GMAT Sample Analysis of an Issue Question

GMAT Sample Analysis of an Issue Question


In this section, you will need to analyze the issue presented and explain your views on it. There is no “correct” answer. Instead, you should consider various perspectives as you develop your own position on the issue.

Writing Your Response: Take a few minutes to think about the issue and plan a response before you begin writing. Be sure to organize your ideas and develop them fully, but leave time to reread your response and make any revisions that you think are necessary.

Evaluation of Your Response: College and university faculty members from various subject matter areas, including management education, will evaluate the overall quality of your thinking and writing. They will consider how well you—

* organize, develop, and express your ideas about the issue presented;
* provide relevant supporting reasons and examples; and
* control the elements of standard written English.

Sample Question

“People often complain that products are not made to last. They feel that making products that wear out fairly quickly wastes both natural and human resources. What they fail to see, however, is that such manufacturing practices keep costs down for the consumer and stimulate demand.”

Which do you find more compelling, the complaint about products that do not last or the response to it? Explain your position, using relevant reasons and/or examples from your own experience, observations, or reading.
Sample Answer

The following sample paper would receive the highest rating:

Many people feel that products are not made to last, and correspondingly, many natural and human resources are wasted. On the other hand, it can be noted that such manufacturing practices keep costs down and hence stimulate demand. In this discussion, I shall present arguments favoring the former statement and refuting the latter statement.

Products that are not made to last waste a great deal of natural and human resources. The exact amount of wasted natural resources depends on the specific product. For example, in the automobile industry, the Yugo is the classic example of an underpriced vehicle that was not made to last. Considering that the average Yugo had (not “has,” since they are no longer produced!) a life expectancy of two years and 25,000 miles, it was a terrible waste.

Automobile industry standards today create vehicles that are warranteed for about five years and 50,000 miles. By producing cheap Yugos that last half as long as most cars are warranteed, the Yugo producer is wasting valuable natural resources. These same resources could be used by Ford or Toyota to produce an Escort or Tercel that will last twice as long, thereby reducing the usage of natural resources by a factor of two.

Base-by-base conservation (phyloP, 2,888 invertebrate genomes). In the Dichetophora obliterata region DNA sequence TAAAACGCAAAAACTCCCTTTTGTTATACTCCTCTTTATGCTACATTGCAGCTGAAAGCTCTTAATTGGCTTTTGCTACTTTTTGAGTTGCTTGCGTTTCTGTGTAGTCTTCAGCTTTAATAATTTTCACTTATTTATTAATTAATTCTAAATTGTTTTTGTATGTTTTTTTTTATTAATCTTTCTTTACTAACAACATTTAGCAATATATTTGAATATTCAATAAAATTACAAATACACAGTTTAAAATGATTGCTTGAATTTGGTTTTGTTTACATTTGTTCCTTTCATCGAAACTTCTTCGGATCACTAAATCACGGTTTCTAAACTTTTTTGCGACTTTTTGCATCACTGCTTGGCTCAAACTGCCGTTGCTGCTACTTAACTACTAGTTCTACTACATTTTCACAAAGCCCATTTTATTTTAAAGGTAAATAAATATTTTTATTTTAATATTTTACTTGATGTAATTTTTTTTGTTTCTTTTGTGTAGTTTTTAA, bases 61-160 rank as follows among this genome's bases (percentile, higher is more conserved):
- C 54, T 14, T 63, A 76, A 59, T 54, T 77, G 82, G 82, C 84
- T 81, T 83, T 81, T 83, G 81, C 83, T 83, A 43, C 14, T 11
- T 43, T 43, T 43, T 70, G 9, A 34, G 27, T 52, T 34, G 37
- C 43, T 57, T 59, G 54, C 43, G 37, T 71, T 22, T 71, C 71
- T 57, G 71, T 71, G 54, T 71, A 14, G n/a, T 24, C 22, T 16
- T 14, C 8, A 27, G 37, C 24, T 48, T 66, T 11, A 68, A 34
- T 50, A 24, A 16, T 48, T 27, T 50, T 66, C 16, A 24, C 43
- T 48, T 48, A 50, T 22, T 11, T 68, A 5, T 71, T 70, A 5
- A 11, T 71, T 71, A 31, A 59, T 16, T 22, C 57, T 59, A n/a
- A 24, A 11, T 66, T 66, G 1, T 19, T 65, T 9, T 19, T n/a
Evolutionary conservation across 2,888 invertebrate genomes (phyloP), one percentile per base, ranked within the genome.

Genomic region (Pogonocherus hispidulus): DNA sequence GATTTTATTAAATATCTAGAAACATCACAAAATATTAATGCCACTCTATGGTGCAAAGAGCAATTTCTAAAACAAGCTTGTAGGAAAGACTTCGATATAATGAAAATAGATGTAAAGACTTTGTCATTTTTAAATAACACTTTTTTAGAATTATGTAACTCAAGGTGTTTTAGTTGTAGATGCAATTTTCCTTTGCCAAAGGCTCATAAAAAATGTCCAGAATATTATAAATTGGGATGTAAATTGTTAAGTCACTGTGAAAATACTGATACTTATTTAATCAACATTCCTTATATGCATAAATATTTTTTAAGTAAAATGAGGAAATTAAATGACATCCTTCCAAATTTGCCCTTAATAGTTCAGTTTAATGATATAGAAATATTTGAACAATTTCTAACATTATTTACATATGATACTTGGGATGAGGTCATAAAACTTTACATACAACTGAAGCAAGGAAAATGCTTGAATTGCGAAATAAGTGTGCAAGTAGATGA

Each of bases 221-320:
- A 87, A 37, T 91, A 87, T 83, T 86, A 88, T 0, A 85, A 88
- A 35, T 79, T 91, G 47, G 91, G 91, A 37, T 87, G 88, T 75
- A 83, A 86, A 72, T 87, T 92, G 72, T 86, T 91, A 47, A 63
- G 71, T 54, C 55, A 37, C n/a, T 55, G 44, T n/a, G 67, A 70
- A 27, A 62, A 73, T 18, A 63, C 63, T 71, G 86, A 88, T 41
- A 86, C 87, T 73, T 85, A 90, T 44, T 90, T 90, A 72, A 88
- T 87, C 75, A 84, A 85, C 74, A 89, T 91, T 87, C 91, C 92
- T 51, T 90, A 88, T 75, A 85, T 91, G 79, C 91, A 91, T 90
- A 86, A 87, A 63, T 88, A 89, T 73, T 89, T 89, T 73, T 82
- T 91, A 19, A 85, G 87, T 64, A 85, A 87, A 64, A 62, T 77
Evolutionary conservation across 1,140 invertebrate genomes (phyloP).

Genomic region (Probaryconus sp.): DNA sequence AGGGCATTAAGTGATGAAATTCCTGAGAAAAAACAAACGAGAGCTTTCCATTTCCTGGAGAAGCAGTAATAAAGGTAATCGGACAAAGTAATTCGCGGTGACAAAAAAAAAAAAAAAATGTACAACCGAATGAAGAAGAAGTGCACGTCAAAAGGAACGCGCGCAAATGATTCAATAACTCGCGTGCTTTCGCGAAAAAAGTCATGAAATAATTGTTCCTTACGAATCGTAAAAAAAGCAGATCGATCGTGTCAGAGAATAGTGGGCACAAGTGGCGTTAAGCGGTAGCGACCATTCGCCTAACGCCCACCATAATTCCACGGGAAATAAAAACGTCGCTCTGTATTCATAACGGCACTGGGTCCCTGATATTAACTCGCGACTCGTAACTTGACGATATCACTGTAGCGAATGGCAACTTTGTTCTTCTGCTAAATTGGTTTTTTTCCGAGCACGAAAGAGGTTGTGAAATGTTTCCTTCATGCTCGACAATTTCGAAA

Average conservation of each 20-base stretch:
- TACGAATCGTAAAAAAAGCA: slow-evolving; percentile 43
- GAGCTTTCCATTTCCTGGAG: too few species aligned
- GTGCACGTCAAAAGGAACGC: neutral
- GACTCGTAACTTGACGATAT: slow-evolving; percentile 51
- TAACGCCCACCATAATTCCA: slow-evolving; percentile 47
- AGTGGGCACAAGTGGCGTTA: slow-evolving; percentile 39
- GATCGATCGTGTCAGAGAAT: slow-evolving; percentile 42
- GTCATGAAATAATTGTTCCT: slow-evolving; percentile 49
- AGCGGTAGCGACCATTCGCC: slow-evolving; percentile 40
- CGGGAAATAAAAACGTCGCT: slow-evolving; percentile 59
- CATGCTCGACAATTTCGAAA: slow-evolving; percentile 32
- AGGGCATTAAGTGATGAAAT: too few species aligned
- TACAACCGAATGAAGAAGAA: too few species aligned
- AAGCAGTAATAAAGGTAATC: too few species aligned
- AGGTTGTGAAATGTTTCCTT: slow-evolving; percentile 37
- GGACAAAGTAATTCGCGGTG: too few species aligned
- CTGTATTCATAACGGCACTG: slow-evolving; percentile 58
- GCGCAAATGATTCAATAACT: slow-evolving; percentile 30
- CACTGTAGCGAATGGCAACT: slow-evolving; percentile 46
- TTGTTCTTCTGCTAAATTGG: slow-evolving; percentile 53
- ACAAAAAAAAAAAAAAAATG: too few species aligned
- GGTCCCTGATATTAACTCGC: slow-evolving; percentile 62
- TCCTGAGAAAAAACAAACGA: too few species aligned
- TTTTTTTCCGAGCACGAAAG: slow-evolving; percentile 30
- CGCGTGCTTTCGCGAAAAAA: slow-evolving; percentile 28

Human resources in this example are also wasteful. On the production side, manufacturers of a poor-quality automobile, such as the Yugo, get no personal or professional satisfaction from the fact that their product is the worst automobile in the United States. This knowledge adversely affects the productivity of the Yugo workers.

Conversely, the workers at the Saturn plants constantly receive positive feedback on their successful products. Saturn prides itself with its reputation for quality and innovation—as is seen in its recent massive recall to fix a defect. This recall was handled so well that Saturn’s image was actually bolstered. Had a recall occurred at a Yugo plant, the bad situation would have been even worse.

Another factor in the human resources area is the reaction by the consumer. A great deal of human resources have been wasted by Yugo owners waiting for the dreaded tow truck to show up to haul away the Yugo carcass. Any vehicle owner who is uncertain of his/her vehicle’s performance at 7 a.m., as he/she is about to drive to work, senses a great deal of despair. This is a great waste of human resources for the consumer.

While the consumer senses the waste of natural and human resources in a poor quality product, so does the manufacturer. People who argue that low quality manufacturing processes keep costs low for the consumer and hence stimulate demand should look at the Yugo example. In the mid-1980s, the Yugo was by far the cheapest car in the United States, at $3,995. By 1991, the Yugo was no longer sold here and was synonymous with the word “lemon.”

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